India’s vulnerability stems from two sources: rapid debt expansion that has increased the volume of doubtful debt and encouraged excess debt exposure in a set of corporates. And increased exposure to dollar debt, partly because of investment by foreign portfolio investors in debt markets and due to direct borrowing by corporations seeking to benefit from low international interest rates

“The turbulence that hit global stock markets last February, causing much fright and a paper loss of $4 billion, was a reminder that the next big financial crisis may be just around the corner,” said Prof Walden Bello at the conference on ten years of the 2008 global financial crisis.

“The current indicators show that the world again is skating on thin ice,” the International Adjunct Professor at the State University of New York and the author of the upcoming book ‘Paper Dragons: Why Financial Crashes Happen and Why China May be Next (2019)’ asserted. To substantiate his argument, he stressed that the big banks that were rescued by the US government in 2008 because they were seen as too big to fail have become even bigger; there is continued trade of mortgage-backed securities (MBS) and other products that triggered the 2008 crisis; ownership of the estimated $100 trillion of the institutional investors’ money in 20 funds continues; and, lastly, there is an increase in global debt to $325 trillion, more than three times the size of global GDP.

A host of eminent economists, political-economists, bank union activists, bankers, & financial journalists participated.

The two-day conference, which was organised by the Centre for Financial Accountability (CFA), Focus on the Global South and the Economic Research Foundation, was addressed by a host of eminent economists, political-economists, bank union activists, bankers, and financial journalists. Some of the key speakers were Dr Sabri Oncu, former Senior Economist of UNCTAD, Prof CP Chandrasekhar and Prof Jayati Ghosh from the CESP/SSS, JNU; Thomas Franco, former General Secretary of All India Bank Officers Confederation, PS Rawat, former Executive Director of the Canara Bank, Devidas Tuljapurkar, former board member of the Bank of Maharashtra, eminent journalists Sucheta Dalal and Paranjoy Guha Thakurta, among others.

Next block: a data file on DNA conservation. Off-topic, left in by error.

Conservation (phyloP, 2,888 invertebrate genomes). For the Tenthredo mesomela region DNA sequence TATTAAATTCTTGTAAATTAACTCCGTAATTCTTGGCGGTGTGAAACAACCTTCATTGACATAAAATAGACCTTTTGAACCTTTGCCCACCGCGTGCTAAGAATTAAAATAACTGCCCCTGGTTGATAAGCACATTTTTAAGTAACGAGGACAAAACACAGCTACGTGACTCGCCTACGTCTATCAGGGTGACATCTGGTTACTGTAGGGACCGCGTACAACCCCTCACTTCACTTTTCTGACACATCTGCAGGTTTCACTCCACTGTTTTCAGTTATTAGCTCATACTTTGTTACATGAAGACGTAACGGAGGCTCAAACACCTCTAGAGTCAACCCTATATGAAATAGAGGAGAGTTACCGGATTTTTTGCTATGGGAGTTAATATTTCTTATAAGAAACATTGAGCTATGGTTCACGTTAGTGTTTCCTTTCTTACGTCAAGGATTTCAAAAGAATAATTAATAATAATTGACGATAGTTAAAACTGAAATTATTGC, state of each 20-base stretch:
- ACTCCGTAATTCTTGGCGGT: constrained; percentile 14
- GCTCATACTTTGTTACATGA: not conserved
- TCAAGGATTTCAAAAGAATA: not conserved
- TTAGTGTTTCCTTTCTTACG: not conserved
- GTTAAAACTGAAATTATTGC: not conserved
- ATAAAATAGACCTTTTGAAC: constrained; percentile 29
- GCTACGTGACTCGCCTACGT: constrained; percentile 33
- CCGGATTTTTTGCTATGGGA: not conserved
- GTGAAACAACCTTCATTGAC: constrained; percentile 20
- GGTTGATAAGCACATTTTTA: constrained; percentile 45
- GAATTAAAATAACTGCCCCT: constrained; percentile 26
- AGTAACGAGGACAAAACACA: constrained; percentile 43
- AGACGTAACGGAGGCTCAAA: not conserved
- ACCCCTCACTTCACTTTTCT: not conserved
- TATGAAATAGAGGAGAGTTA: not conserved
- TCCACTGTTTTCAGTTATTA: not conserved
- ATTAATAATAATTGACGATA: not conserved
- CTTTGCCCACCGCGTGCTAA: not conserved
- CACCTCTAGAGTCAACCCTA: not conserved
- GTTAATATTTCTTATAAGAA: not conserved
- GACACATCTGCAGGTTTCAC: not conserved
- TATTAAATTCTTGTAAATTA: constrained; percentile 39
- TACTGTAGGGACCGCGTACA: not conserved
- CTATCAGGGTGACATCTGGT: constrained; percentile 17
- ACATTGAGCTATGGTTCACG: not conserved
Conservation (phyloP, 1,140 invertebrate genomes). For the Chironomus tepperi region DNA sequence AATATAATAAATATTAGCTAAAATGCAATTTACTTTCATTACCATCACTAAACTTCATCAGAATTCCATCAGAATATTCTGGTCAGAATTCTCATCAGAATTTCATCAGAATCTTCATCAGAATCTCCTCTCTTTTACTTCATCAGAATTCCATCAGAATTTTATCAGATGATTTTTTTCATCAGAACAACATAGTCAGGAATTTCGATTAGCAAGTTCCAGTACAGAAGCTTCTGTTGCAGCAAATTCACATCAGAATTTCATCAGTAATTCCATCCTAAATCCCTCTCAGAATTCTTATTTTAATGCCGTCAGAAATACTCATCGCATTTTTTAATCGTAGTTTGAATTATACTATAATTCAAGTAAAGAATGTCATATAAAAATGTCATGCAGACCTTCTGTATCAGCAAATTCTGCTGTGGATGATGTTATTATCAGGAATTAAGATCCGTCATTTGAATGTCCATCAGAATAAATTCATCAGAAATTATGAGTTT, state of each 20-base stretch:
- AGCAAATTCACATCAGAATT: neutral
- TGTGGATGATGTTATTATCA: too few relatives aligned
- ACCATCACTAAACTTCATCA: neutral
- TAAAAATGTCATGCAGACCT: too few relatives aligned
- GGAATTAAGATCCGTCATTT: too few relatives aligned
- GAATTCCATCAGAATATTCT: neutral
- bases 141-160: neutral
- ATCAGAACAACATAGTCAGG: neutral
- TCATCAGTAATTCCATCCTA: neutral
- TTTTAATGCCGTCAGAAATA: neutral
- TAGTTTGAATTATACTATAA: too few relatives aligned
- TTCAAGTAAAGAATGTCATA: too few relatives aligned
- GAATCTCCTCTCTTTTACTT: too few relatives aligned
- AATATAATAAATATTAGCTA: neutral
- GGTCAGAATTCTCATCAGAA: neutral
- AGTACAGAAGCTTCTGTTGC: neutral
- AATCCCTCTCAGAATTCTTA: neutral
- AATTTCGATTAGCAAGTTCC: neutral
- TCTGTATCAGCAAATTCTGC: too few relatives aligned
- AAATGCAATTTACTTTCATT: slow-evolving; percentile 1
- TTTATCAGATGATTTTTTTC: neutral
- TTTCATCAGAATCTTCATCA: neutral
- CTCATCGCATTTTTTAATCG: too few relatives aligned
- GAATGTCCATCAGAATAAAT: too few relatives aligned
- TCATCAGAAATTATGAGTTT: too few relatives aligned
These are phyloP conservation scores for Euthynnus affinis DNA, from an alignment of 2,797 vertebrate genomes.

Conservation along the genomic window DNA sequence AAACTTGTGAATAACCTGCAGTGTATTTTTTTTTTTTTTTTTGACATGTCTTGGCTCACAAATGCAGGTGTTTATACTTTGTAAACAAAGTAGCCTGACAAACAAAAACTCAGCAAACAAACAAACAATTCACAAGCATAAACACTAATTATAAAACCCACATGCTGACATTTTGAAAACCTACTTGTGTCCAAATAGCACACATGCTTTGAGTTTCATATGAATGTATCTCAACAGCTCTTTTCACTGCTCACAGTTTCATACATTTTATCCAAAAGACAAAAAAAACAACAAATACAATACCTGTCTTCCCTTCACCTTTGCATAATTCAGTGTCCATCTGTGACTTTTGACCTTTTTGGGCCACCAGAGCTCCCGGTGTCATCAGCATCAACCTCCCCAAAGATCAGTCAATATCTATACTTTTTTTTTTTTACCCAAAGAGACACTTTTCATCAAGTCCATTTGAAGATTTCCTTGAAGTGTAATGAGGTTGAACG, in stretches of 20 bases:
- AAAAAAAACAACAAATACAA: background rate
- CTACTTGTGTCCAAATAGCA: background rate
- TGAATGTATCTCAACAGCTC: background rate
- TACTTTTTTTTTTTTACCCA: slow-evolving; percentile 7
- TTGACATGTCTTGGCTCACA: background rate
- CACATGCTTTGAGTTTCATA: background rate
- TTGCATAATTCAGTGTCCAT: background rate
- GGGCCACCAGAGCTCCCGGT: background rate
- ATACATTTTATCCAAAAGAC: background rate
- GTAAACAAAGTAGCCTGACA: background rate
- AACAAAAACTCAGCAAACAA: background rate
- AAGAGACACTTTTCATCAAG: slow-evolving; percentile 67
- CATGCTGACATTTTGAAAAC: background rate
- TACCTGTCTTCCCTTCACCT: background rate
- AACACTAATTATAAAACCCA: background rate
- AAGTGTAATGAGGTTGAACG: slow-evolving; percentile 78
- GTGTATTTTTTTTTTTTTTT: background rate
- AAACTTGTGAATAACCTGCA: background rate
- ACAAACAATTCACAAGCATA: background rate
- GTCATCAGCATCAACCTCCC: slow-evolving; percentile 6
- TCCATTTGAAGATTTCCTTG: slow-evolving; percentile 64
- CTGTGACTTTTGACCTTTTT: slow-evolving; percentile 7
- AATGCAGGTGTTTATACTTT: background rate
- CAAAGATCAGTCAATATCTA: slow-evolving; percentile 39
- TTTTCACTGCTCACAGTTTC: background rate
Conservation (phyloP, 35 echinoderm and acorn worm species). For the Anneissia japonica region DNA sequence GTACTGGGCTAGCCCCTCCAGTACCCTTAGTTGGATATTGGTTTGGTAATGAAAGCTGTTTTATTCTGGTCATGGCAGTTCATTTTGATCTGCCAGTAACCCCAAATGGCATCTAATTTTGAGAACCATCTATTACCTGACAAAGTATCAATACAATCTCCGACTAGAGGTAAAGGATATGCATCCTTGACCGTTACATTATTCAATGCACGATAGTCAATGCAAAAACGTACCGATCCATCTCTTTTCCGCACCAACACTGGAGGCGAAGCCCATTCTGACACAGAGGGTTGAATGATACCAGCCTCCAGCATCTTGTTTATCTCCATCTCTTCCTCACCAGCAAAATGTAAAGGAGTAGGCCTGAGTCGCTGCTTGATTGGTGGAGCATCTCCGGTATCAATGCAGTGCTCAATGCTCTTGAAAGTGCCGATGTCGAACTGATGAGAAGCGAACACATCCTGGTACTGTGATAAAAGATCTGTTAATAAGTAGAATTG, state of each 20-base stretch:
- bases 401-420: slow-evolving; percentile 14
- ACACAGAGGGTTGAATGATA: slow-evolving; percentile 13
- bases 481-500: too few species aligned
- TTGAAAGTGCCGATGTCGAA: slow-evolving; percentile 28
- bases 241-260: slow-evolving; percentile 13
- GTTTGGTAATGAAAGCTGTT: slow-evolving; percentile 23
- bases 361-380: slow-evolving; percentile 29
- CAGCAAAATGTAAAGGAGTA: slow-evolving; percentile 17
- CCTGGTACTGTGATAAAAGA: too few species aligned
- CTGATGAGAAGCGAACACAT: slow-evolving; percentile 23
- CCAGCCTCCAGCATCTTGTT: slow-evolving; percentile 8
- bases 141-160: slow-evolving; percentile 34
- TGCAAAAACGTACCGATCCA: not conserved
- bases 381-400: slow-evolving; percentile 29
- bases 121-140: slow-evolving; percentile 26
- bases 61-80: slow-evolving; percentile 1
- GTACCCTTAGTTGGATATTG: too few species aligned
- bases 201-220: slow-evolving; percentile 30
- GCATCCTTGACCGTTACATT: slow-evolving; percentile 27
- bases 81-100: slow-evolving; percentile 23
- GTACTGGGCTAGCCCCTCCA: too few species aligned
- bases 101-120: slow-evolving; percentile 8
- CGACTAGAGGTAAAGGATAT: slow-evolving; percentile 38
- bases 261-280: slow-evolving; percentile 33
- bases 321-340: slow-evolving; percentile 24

Dr Sabri Oncu (L) and Prof C P Chandrasekhar (R)

Speaking on the new vulnerabilities and similarities in the current scenario in Turkey and India at the conference, Dr Sabri Oncu said governments cannot run an economy without large foreign currency debts, a large chunk of which belongs to the non-financial corporate sector. He stressed that a large part of the non-financial corporate debt is owed to the domestic banks, thus, increasing the fragility of domestic banks.

Speaking on the Indian context, Prof Chandrasekhar said, “India’s vulnerability stems from two sources: rapid debt expansion that has increased the volume of doubtful debt and encouraged excess debt exposure in a set of corporates. And increased exposure to dollar debt, partly because of investment by foreign portfolio investors in debt markets and due to direct borrowing by corporations seeking to benefit from low international interest rates.”

The conference, which was organized to mark a decade of the global financial crisis, also deliberated on the experiences of the countries that faced the 2008 economic crisis, impact of the banking architecture on economic stability and peoples’ economic security, and Indian the banking system, which was relatively insulated from the 2008 crisis, but is in deep crisis today.